These kids get an emotional high from their loud public displays of righteousness and their chastisement of the adult Jewish community. In their words: “Our elders told many of us that because of our history, we should oppose oppression in all the places it lives, whether it preys upon us or others.” But lo and behold, the adults have lied and the kids, with their greater moral rigor, have arrived to save the day. Observers of the left have correctly identified this as virtue signaling. It must be deeply satisfying to its practitioners because they do it all the time.

In his book, The Strange Death of Europe, Douglas Murray talks about a Europe that is vulnerable to the loss of enlightenment values—freedom, respect for the individual, free speech and the like—as the result of the immigration of large numbers of people from Muslim countries. That vulnerability is the consequence of a Europe that has lost its self-confidence. Europe has lost its belief in itself, its way of life and its values. Europeans have come to believe that the beliefs and practices of others are of equal value to their own, and perhaps superior. Add to this a sense of guilt for historical wrongs such as colonialism, and the end result is a culture that is easily tipped over by a competing ideology. I think something similar has happened to the IfNotNow kids.

According to a Pew Research Survey conducted in 2014, only a little over a third of American Jews reported that religion is very important in their lives (although the numbers who feel this way have increased in recent years). Without the anchor of religion in their lives many young American Jews have experienced a loss of confidence in their own values, a moral confusion, and a refusal to believe that good and evil truly exist. In the process of denigrating their own values, the IfNotNow kids have turned a blind eye to the moral failures of their enemies. That is why they never challenge the Arabs for their Jew-hatred, misogyny, religious intolerance and lack of democratic practices.

The IfNotNow website is replete with references to human rights, freedom and dignity, benefits that the Israelis have purportedly stolen from the Palestinians. The kids pushing this narrative believe all that is required to secure these benefits is for the Jews to stop persecuting the Arabs. Have the kids taken a look at Arab society? Any Arab society? Why do they believe that if the Jews just went away, freedom and dignity would flourish in Arab lands?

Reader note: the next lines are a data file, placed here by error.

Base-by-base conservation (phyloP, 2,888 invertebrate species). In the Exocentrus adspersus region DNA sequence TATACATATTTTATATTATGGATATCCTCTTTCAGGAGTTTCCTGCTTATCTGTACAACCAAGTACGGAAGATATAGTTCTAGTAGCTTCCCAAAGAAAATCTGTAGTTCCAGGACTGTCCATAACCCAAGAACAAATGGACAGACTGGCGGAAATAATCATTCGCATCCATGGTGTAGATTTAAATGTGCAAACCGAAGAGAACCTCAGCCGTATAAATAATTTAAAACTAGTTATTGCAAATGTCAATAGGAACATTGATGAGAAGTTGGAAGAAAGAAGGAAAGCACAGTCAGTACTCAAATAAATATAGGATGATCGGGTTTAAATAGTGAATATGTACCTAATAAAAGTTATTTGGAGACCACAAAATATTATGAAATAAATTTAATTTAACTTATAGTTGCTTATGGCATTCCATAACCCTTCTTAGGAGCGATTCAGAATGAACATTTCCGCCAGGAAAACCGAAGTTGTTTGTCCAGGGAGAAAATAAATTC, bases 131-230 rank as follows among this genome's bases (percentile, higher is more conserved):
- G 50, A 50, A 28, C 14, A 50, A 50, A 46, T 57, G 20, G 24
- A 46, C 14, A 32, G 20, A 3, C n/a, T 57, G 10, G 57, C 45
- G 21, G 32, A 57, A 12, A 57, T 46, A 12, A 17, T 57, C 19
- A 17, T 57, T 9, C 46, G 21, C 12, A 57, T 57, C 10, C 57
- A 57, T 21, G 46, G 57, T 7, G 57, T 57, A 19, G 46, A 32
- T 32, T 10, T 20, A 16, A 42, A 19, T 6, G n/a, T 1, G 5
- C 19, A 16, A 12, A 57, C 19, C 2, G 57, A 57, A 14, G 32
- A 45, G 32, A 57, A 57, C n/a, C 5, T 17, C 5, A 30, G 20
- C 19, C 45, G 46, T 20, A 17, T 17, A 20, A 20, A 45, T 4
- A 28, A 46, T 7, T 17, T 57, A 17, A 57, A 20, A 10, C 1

Most American Jews, and most Americans, support Israel from a perspective of moral clarity. Israel is the only country in the Middle East that guards the values that the IfNotNow kids say they hold dear. These values include freedom of thought and expression, freedom of religion, freedom of the press, equal rights for minorities and women, and a free and fair system of justice. The best way to ensure these values for Jews and Arabs alike is to support Israel.

The boys and girls of IfNotNow have lost their way because they refuse to acknowledge that there are good guys and bad guys in the world, and that people can choose between the two. That is not to say that Jews are good and Arabs bad, but rather that any government, like that of Israel, that defends good values is a government worth supporting.

The kids of IfNotNow may have blundered due to simple ignorance. Do they know the history of Jews and Arabs?  The organization’s website claims that IfNotNow was founded in response to “the violence of Operation Protective Edge in 2014.” Are they not aware that the Hamas terrorist organization started the war? That Israel offered many cease fire opportunities to Hamas to stop its rocket attacks? That Hamas launched thousands of rockets at Israeli population centers? And that Israel invaded Gaza only as a last resort to stop the rocket attacks.

IfNotNow has adopted the left’s practice of always blaming Israel for its justified defense against Arab attacks. The narrative is as simple as it is ignorant: Leftists see Israel as the persecutor and the Arabs as victims. They allow nothing, and certainly not facts, to get in the way of this narrative.

A final explanation for Jews who adopt the narrative of their enemy should be considered. In another context this has been called Stockholm Syndrome. This is a psychological condition in which hostages become so traumatized by their kidnapping and imprisonment that they come to identify with their kidnappers. This serves as a means of emotional survival in a high threat situation. The kidnapped victim protects himself by re-imagining the kidnappers as good guys and by adopting the kidnappers’ cause. The over-protected Jewish kids of IfNotNow have not been kidnapped or threatened directly. But many of them have been subjected to intense anti-Israel propaganda on their college campuses. Some have felt threatened and demeaned by a campus climate characterized by anti-Israel student resolutions, “Israeli Apartheid Week” and other anti-Israeli events, as well as the disapproval of anti-Israel professors. Identifying with and supporting those who demonize Israel is one way for these students to cope psychologically.

There is a Right Side and a Wrong Side

It is stupid to believe that every conflict between a stronger and a weaker power places the stronger power at fault.

In the Second World War, Germany was far stronger than other European countries. That doesn’t mean Germany was in the right. Today we judge Germany based on a historical understanding: they promoted an inhumane, racist and fascistic ideology and they were the aggressors who started the war. Had they not been defeated, a curtain of darkness would have descended upon all of Europe and spread across the world. The German people may have been innocent, but their government was the bad guy.

Are the young Jews of IfNotNow smart enough to know who the good guys are? If they are not stupid, what are they?

About the Author
The author is a life-long Zionist and advocate for Israel. He believes that a strong Jewish state is invaluable, not only to Jews, but to the world-wide cause of democracy and human rights. Dr. Berger earned a PhD in Social Welfare from the University of Wisconsin-Madison and has twenty-seven years of teaching experience. He has authored and co-authored three books as well as over 45 professional journal articles and book chapters. His parents were Holocaust survivors.